Minnehaha No. 15 After Upset Over Team Led by Sons of NBA Legends

Jalen Suggs goes up for a shot in Minnehaha’s victory over Sierra Canyon. Photo courtesy of Minnehaha Academy

The Minnehaha Academy boys high school basketball team is now ranked No. 15 in the country after a dominating 78-58 win last Saturday over Sierra Canyon, a California team that includes Bronny James and Zaire Wade, the sons of NBA legends LeBron James and Dwayne Wade.

Minnehaha, located in Minneapolis, is owned by the Northwest Conference of the ECC.

The Redhawks (8-2) upset the Trailblazers of Chatsworth, California, before a near-capacity crowd of 17,378 at the Target Center, where the Minnesota Timberwolves play their NBA games. Another 17,000 fans watched the ESPN Clash of Champions on ESPN 3, according to the network.

The Redhawks were unranked by MaxPreps going into the contest against the Trailblazers, who were No. 8 and dropped to No. 17 after the loss.

The game was part of a two-day ESPN event. On Friday night, Minnehaha defeated Park Center, top-tier team in the state out of Brooklyn Park, Minnesota, while Sierra Canyon outdueled then No. 12 the Patrick School, out of Hillside, New Jersey.

Although the Redhawks had won the last three state 2A titles and are ranked atop the 3A class to which they moved, they were unranked nationally going into Saturday’s game.

They are led by several of the top-rated high school players in the country. Senior Jalen Suggs is rated as the sixth-best senior by ESPN and recently committed to Gonzaga. Seven-foot junior Chet Holmgren is considered the No. 1 center and fourth overall for the class of 2021.

Holmgren became something of a celebrity last year when he dunked on Steph Curry, after using the latter’s signature crossover move at the superstar’s SC30 basketball camp. A video of the play went viral and was viewed more than 1.7 million times. More than 50,000 people watched it on Holmgren’s Instagram, which gained him numerous new followers, including Dwayne Wade.

The Redhawks started off their season with two losses, in part perhaps because they basked too much in the press reports touting them as the best high school team in the state’s history, said coach Lance Johnson. “The losses quickly humbled them.”

The struggles also were due in part to injuries and the lack of practice. They only had three days together as a team before the season started because several of the players are on the school’s football team, which lost a nail-biter in the state championship finals and could not play basketball until after the tournament. Suggs is the team’s quarterback.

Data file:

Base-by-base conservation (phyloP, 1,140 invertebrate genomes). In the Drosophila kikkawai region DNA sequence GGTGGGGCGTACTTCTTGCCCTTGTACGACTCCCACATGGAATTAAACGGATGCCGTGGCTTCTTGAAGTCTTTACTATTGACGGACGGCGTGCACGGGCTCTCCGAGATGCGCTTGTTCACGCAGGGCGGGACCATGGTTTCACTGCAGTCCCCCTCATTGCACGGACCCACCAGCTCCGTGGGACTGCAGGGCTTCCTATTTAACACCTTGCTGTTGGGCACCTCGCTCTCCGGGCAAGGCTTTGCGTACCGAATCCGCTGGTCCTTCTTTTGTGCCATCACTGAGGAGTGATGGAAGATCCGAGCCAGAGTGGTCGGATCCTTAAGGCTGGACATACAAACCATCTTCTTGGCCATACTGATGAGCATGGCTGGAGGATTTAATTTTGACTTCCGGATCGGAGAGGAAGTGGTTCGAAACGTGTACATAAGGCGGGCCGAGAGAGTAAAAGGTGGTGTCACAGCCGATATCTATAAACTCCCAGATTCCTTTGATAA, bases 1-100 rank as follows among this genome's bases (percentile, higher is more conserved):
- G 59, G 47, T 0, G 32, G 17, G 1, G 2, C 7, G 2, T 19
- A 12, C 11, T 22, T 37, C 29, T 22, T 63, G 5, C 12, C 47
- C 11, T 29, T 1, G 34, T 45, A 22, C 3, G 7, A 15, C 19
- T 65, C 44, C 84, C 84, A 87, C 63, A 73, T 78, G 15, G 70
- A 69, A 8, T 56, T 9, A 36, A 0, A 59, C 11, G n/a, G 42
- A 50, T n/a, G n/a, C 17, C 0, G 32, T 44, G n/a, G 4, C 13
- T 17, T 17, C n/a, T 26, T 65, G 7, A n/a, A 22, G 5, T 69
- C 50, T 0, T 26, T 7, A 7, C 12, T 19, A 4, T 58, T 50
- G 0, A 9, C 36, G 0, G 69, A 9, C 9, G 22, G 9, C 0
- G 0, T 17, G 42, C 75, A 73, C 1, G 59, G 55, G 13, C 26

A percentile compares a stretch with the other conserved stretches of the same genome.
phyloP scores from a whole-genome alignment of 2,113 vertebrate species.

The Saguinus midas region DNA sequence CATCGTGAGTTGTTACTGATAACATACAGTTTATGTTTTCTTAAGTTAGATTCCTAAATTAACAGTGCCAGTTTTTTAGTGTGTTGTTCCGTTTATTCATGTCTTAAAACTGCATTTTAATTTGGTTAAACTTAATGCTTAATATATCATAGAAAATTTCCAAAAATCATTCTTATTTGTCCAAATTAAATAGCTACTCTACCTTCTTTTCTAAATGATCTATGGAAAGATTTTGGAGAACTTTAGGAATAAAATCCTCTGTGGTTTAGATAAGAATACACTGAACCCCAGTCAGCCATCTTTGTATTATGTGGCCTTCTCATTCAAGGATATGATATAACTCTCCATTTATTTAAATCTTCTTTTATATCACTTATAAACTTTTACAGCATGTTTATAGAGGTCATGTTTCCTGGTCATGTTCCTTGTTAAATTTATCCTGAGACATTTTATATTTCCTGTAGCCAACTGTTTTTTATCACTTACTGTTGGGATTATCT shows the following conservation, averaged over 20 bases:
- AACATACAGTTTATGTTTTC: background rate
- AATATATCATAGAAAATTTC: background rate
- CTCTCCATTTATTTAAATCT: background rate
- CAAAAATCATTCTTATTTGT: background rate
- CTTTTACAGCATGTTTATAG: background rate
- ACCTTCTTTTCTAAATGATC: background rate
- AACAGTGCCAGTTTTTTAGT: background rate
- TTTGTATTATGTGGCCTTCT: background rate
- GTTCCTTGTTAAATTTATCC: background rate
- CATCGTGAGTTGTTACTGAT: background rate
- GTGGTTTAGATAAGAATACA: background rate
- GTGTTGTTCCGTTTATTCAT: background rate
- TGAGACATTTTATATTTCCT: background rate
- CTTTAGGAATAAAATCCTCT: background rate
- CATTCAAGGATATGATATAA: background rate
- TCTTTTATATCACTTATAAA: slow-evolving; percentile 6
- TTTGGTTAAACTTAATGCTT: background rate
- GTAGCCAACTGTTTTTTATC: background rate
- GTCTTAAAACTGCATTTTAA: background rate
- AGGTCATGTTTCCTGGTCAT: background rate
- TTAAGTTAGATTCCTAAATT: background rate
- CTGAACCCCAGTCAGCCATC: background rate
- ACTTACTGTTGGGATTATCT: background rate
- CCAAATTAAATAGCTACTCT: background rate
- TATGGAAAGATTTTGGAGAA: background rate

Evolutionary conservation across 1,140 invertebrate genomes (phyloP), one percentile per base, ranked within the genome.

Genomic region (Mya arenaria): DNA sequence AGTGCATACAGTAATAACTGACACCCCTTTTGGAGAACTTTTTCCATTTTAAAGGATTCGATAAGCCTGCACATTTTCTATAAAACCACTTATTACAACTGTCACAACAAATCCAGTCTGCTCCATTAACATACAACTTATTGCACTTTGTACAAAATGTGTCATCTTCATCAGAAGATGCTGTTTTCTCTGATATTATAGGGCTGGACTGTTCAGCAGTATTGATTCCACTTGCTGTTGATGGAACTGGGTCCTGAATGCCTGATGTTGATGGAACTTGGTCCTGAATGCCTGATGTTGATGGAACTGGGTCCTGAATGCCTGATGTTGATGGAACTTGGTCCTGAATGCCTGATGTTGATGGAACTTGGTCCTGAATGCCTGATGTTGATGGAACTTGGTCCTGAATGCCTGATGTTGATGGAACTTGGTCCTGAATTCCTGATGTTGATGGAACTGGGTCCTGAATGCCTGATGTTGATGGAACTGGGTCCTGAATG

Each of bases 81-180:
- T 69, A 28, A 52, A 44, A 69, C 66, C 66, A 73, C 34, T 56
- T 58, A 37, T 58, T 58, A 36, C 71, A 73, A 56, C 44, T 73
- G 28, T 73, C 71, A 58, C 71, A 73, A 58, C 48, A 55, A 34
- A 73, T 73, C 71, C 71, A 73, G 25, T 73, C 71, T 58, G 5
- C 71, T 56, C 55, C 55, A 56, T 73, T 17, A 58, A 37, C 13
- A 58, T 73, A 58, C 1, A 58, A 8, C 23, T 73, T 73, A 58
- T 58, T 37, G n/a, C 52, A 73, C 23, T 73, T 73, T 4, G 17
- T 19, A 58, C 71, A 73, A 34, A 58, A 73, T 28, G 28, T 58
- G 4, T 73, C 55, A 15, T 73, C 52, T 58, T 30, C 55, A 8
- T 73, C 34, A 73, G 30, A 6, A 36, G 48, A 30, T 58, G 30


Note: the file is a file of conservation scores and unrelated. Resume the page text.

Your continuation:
The Redhawks discuss strategy during a break in the action in front of more than 17,000 people at the Target Center. Photo courtesy of Minnehaha Academy.

It took several games before the team chemistry gelled, and the victory over the Trailblazers came as a result of working together, Johnson said. “The team I saw Saturday night was a completely different team than the one I saw four weeks ago.”

The team wears practice jerseys emblazoned with the word “Family,” which describes how the team members feel about each other and the school, says Sara Jacobson, Minnehaha’s executive director of institutional development. Suggs told media he chose to attend Gonzaga because its sense of family on the team and at the school reminded him of Minnehaha.

Paragon Marketing Group approached Minnehaha last year on behalf of ESPN about the possibility of hosting the two-day event. Minnehaha had upset a nationally ranked team several years ago in a game broadcast by the sports network.

Many Trailblazers games are being broadcast by the network because of James and Wade, said Jacobson.

Tickets for the Trailblazers Friday night game in Minnehaha’s 2,000-seat gymnasium sold out in one minute, Jacobson said.

She and Johnson said they were stunned that more than 17,000 people paid to see the game at the Target Center. Jacobson said they didn’t learn until December 11 that they would have to move the game to the larger venue.

“We really had to scramble, but the Target Center and the Timberwolves were great,” Jacobson said.

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Stan Friedman is the news and online editor for the Covenant Companion and is grateful for the opportunity to serve in a job that combines his newspaper and pastoral ministry experience. He has been to 15 Bruce Springsteen concerts in four cities and listened to “Thunder Road” an average of at least once a day for 41 years.

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